Turkey fears that allied relief effort for Kurdish refugees presages Kurdish state

May 05, 1991|By Diana Jean Schemo | Diana Jean Schemo,Sun Staff Correspondent

DIYARBAKIR, Turkey -- As coalition troops expand th security zone for refugee assistance, concern appears to be growing in the Turkish government that the protected areas may lead to the creation of a Kurdish state in northern Iraq.

"Have we been tricked after all?" asked a front-page headline in Milliyet, a daily close to the government. The newspapers said the number of allied troops in southeastern Turkey and northern Iraq -- 8,000 -- was so high that their mission could not be only humanitarian aid.

The border crossing at Habur was closed briefly Friday, interrupting the enormous relief operation and transport of troops to expand the security zone in Iraq, U.S. Army Col. Robert Flocke, spokesman for the combined military effort, said. The zone has been doubled from its original size to cover an area 80 miles east and 40 miles south of Habur.

The nervousness surfacing publicly over the expansion lies at the core of the Turkey's governmental and military reluctance to accept hundreds of thousands of Kurdish refugees from Iraq, who are seen as a source of instability for Turkey's grip on its own troubled Kurdish region.

Last week, President Torgut Ozal told journalists that while he would be willing to support an autonomous Kurdish region under Baghdad's authority, he would oppose an independent Kurdistan in northern Iraq. He added that Iranian President Hashemi Rafsanjani, whom he met last week, was in complete agreement with the Turkish position.

Certain Turkish newspapers, which are considered a reliable barometer of the government's preoccupation, have bridled at the sudden, mushrooming presence of foreign troops whizzing over Turkish roads to the Iraqi border as an assault on Turkish sovereignty.

An unnamed senior government official, speaking to Milliyet, went so far as to say that Ankara should meet with Iraqi Deputy Prime Minister Tariq Aziz to stop the creation of a Kurdish state that would be in neither country's interest.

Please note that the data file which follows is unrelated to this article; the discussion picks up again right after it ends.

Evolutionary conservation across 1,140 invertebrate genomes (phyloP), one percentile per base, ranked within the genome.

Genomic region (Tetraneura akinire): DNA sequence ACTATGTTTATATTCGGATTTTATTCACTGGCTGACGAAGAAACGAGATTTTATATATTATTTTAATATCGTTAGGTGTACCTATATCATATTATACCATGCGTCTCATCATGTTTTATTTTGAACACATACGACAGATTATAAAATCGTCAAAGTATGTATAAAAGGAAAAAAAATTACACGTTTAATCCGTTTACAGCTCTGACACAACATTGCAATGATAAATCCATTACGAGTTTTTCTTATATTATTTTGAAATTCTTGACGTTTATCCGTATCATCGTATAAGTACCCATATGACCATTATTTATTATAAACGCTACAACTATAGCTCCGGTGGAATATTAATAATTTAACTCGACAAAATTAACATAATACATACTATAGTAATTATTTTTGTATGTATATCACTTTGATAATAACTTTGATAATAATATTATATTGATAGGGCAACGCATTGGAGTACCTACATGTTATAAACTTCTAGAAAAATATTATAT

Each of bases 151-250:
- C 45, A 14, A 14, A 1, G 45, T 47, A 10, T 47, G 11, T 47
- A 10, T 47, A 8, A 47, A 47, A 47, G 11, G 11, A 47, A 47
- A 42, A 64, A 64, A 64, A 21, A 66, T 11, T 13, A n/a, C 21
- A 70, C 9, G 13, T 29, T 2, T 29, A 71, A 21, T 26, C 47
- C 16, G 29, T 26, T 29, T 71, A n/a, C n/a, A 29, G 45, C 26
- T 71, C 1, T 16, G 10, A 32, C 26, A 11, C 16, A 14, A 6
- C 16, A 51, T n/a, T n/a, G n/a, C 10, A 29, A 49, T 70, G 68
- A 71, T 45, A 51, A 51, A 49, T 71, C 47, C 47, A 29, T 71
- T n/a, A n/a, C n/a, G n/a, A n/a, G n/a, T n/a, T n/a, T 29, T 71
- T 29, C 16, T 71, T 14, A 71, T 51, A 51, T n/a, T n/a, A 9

Gunaydin, an Istanbul daily, accused the Americans of smuggling guns along with relief supplies to the mostly Kurdish refugees and wondered darkly whether Turkey's consent to the refugee operation was being used to lay the foundation for a Kurdish state.

"There appears to be fear that, whatever Ozal says, Zakho may have been selected as a potential capital for a new Kurdish state, and awareness that capital cities are never so close to a border has brought up the question of whether the so-called 'ultimate plan' intends also to break off a part of Turkey," wrote Ismet G. Imset in the English language Turkish Daily News Friday.

From the beginning of the Persian Gulf war, Ankara has said it would not accept an independent Kurdistan in northern Iraq, which it fears would eventually grow to include Turkey's predominantly Kurdish southeastern region.

Kurdish leaders from northern Iraq, who have visited Turkey twice since the war began, have appealed only for autonomy backed by guarantees, not independence.

American military officials have consistently denied any military goal in northern Iraq, insisting instead on it being a purely humanitarian effort. "We're here to save lives, not lose men," Colonel Flocke said early in the relief effort.

But privately, some midlevel officers have said that the American efforts seemed also geared to undermine Saddam Hussein's regime by humiliating his military.

These officers have said that they could not see the U.S. forces leaving with Mr. Hussein still in power. "Their military can't like our spreading out very much," said one Army officer.

More subtly, officers and soldiers have said their feelings for the Kurds of northern Iraq and Turkey have grown warmer in the weeks they have been in the region. At the same time, they said they have been repulsed by the Turkish soldiers'harsh treatment of the refugees and by their early attempts to pirate American-delivered relief supplies.

Among the Turks, the suspicion over allied goals is aggravating the already tense balance between the Turkish forces and the foreign military presence.

It comes after foreign reports criticizing Turkey's handling of the Kurdish refugees already had piqued nerves here, as did several early confrontations with the American military as it freed the delivery of relief supplies from Turkish interference.

Late last week, Turkey ordered the immediate expulsion of 30 British Marines it accused of manhandling the mayor of Semdinli when he entered the Yesilova refugee camp unannounced. The Turkish foreign ministry said one marine had pointed a gun at the mayor. The British defense ministry denied the charges.

Prime Minister Yeldirim Akbulut has called for the expulsion of all British troops from Turkey.

Turkish authorities detained and then expelled Robert Fisk, a correspondent for the Independent of London, last week after he wrote articles alleging that Turkish soldiers had gone on a rampage in the remote Yesilova camp, stealing relief supplies and water.

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